Last week, I received a text message from my best friend about a recurring problem.

I’ve advised her to leave a crippling relationship amid fears that she won’t be able to cope with the change in routine, which may now include nights weeping while using all willpower and reason available to overtake emotions. Although the intention of being in such relationship has turned hazy, she’s hesitant on completely parting ways because it’s the life she’s most familiar with. (When trying to help a best friend deal with problems of this nature, I can only exhaust wisdom and reason, based on life in general, to make up for lack of experience.)

I realized that while my challenge may pale in comparison with her emotional struggles, the same theme applies: The familiar may not necessarily be good.


I can spend the entire week holding TV series marathons, sleeping when I feel like doing so, and lurking on the Internet. Some friends even say I’m lucky I have this degree of freedom. But these things, which are the perfect components for a “bum life,” are not good for me when excessively done. To emphasize my point: bags of Cheetos, week-long parties, endless hours of Grey’s AnatomyI like all of these but they aren’t good for me. They are familiar, comfortable, and are rewarding only for my short-term self.

I don’t intend on filling up every white space in my calendar with unnecessary appointments and be the conventional example of ‘busy.’ It contradicts my pursuit of living a minimalist and intentional life, in which I prioritize and focus on things and people important to me. Living more with less, as they say. Operative word: pursuit.

I figured, however, that I’m more productive with a structured day than having a spontaneous day, wherein hours are usually spent dillydallying on the Internet (i.e. watching movie trailers on YouTube for three hours), listening to 2000 pop hits, and daydreaming. Ironically, I accomplish more when I have limited time. I remember how I thrived under pressure while juggling extra-curricular duties, academic demands, and personal matters during the last two years of my college life.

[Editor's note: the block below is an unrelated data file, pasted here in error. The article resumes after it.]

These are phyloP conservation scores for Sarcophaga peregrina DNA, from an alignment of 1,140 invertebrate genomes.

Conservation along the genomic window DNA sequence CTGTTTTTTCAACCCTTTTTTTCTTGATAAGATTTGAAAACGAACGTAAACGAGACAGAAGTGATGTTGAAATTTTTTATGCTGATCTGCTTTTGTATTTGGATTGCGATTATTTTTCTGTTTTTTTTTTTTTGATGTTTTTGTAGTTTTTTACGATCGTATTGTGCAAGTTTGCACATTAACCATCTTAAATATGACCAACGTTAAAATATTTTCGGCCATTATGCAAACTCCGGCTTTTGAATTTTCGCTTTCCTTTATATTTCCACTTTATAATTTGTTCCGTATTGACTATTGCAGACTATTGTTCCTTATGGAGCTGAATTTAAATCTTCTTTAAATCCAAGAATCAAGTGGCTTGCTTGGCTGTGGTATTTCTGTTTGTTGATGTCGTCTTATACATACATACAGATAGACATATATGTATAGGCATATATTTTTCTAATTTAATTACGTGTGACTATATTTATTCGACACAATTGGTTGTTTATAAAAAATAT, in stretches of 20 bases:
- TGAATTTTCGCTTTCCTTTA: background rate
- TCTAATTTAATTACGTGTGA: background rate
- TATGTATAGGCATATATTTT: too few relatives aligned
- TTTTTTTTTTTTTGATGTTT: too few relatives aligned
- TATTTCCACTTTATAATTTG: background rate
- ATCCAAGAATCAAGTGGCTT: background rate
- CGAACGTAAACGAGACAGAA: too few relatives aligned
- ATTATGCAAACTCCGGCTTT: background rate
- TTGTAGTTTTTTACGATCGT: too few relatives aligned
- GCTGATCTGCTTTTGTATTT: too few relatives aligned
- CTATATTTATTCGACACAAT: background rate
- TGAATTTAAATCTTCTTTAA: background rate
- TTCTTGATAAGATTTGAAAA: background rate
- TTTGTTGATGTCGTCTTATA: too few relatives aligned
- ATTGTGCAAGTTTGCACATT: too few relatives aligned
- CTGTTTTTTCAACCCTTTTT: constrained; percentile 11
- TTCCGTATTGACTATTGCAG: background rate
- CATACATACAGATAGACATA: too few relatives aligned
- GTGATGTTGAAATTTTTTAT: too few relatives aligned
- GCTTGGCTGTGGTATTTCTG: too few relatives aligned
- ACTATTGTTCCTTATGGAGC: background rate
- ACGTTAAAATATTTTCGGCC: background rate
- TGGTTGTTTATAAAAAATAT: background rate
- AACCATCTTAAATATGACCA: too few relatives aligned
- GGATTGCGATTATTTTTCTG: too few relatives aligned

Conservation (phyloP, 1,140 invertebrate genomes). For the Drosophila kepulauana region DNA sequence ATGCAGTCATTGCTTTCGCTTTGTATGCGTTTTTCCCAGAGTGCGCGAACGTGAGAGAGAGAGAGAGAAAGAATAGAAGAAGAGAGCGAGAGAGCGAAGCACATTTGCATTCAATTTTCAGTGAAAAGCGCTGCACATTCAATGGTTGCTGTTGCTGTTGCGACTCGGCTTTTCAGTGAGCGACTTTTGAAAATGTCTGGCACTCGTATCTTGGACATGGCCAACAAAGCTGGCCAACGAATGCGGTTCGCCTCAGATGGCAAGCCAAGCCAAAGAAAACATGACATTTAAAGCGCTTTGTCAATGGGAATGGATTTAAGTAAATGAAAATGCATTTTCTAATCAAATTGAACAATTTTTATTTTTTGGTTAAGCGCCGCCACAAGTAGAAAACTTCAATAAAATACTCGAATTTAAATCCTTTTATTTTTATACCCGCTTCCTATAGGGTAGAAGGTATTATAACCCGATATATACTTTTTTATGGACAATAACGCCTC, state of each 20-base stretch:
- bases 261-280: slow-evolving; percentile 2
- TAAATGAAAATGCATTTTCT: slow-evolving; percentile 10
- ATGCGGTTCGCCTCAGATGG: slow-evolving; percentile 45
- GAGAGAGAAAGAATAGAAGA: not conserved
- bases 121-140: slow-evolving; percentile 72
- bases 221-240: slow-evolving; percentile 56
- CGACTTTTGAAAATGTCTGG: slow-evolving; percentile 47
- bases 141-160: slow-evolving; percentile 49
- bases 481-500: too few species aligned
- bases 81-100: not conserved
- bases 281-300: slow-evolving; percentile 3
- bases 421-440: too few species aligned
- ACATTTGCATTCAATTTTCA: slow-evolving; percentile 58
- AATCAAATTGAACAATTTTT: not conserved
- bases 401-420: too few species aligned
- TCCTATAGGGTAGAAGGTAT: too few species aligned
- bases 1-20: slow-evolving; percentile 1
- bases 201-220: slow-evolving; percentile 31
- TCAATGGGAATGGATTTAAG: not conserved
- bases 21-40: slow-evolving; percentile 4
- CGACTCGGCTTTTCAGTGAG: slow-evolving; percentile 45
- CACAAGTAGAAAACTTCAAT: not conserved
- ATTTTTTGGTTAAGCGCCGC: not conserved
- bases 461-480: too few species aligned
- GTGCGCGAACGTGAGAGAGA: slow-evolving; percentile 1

Maybe having “too much time” is not the problem but the way I spend my time. I feel hypocritical when I remember telling my friends that time is such an invaluable gift because it’s a resource that can’t be taken back, yet I’ve spent most of my waking hours procrastinating. I’ve figuratively ran in circles. I feel terrible because my actions are not congruent with my values.

So, today, I made a routine. I’m not deliberately making life miserable, but I thought sticking to the life I’ve grown comfortable with for four months will be detrimental to my long-term self. Steal Like An Artist perfectly sums up my thoughts:

Establishing and keeping a routine can even be more important than having a lot of time.

For now, these consist my schedule while I wait to return to school on June:

  • wake up at 6 a.m. and create or review objectives for the day
  • eat, or when I’m in the mood, cook breakfast
  • exercise. It’s not the type of workout that preps me for a bodybuilding contest, but is challenging enough to give a sense of reward that lingers throughout the day.
  • take a bath. The rest of the day remains unknown, so might as well prepare for any activity that requires me to go outdoors.
  • review for NMAT or learn a topic that can be useful for life in med school and afterward
  • check social media for a maximum of 30 minutes

I  encounter frustration when I think I have too much time—a problem, said Buddha—and that 30-minute time limit is extended to infinity. When I find myself in the labyrinth that is the Internet, I ask what the better version of myself would do.

Acknowledging that the Internet and social media can sometimes be a curse instead of a blessing, I’ve started another kind of detox; I’ve allotted specific times of the day to check my accounts and I’ve filtered the people I see on my feed. Have I become so attached to social media that I passively scroll and ‘like’ when I have nothing to do for fear of missing out? Why not do things I must do, like reading, writing, and learning which contribute to growth?

Three things I’ve learned and am trying to apply every day:

  • do the most important tasks in the morning.
  • be more mindful of using the Internet. Turn off notifications. (I found that any notification from Twitter or Instagram are far from urgent.)
  • find any distraction irrelevant instead of actively fighting it.

To better days ahead.


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